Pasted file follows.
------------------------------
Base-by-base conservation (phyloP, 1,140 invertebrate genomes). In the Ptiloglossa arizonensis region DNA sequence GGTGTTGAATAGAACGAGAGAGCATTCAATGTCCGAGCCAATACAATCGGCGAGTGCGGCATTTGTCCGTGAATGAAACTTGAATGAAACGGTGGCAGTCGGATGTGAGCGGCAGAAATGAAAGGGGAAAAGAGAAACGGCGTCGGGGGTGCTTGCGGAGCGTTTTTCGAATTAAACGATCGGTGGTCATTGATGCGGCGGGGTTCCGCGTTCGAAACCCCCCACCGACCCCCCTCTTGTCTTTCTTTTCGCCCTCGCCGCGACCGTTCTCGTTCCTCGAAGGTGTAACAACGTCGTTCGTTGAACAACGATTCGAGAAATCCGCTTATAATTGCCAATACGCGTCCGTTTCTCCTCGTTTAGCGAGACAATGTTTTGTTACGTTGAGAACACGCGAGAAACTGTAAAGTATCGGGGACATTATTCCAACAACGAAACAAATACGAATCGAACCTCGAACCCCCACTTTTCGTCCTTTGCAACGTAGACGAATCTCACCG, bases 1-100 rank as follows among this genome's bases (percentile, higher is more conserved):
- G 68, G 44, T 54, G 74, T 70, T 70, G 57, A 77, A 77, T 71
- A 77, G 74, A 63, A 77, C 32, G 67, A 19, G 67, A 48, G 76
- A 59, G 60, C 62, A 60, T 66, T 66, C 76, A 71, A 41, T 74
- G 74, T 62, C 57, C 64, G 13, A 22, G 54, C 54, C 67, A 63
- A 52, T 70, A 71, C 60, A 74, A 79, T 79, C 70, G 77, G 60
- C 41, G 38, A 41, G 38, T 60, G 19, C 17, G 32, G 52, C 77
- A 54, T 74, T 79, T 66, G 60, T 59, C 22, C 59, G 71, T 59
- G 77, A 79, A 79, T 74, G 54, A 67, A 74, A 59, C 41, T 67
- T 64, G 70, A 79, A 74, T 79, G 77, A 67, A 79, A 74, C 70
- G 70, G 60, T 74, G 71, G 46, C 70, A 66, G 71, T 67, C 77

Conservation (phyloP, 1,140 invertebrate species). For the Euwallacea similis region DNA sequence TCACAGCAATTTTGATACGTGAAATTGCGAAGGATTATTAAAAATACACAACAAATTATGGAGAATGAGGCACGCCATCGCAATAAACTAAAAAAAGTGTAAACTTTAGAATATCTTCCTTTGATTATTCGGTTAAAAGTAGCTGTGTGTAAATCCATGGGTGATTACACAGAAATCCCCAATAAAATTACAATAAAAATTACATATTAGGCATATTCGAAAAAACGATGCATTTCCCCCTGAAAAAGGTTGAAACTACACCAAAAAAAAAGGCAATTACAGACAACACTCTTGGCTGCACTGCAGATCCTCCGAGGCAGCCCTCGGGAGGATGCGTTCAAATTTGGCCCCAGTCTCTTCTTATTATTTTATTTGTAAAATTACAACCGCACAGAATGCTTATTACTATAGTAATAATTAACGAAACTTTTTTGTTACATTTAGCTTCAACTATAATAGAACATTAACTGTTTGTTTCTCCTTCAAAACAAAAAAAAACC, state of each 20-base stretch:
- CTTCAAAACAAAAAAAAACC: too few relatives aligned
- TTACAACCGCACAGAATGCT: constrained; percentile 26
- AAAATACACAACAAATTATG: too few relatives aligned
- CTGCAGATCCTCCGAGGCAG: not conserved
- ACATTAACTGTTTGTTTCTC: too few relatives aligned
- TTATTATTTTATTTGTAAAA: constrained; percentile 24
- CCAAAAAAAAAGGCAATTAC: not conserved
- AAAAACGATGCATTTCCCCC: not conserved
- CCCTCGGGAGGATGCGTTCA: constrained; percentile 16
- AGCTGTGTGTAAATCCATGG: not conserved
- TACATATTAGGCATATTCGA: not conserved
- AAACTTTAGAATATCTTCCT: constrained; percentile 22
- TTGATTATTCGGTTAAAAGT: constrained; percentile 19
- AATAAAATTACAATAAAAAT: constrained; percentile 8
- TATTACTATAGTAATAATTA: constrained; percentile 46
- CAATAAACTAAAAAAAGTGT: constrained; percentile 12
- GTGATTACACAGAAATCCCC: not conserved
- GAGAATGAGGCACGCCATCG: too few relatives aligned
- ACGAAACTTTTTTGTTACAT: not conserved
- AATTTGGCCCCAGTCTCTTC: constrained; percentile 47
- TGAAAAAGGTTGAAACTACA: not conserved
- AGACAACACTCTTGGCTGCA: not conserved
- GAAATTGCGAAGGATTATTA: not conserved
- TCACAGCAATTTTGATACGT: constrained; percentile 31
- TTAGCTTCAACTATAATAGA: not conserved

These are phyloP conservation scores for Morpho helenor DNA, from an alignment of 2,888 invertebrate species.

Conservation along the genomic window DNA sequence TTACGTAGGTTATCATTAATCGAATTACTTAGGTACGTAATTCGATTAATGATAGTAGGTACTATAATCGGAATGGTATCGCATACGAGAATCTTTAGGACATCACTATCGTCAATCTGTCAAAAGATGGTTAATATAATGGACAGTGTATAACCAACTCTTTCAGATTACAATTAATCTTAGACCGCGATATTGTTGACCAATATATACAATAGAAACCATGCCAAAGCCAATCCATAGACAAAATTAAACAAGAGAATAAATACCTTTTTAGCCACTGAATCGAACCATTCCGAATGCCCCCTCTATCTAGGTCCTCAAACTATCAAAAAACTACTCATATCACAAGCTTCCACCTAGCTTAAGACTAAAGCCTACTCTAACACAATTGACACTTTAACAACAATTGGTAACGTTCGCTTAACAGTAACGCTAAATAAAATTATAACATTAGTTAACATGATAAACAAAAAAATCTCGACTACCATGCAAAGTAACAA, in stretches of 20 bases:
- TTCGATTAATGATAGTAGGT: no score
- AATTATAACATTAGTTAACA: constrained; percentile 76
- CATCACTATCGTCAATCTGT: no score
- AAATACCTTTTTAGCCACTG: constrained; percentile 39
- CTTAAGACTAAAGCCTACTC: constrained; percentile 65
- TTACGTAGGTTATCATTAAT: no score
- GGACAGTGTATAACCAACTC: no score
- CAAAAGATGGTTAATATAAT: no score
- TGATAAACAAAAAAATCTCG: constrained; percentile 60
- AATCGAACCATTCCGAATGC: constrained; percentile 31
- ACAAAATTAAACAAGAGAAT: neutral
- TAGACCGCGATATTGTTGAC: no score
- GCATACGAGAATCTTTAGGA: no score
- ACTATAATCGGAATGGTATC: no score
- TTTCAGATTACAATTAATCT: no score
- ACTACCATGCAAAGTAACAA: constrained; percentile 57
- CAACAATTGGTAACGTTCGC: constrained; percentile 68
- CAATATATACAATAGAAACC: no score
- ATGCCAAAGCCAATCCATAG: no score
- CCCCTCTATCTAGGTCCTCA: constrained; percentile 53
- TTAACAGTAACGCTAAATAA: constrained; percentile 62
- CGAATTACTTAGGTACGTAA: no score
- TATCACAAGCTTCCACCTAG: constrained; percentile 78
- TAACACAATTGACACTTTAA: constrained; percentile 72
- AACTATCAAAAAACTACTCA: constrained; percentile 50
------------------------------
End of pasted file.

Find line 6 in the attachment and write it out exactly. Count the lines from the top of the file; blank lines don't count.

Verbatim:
- A 52, T 70, A 71, C 60, A 74, A 79, T 79, C 70, G 77, G 60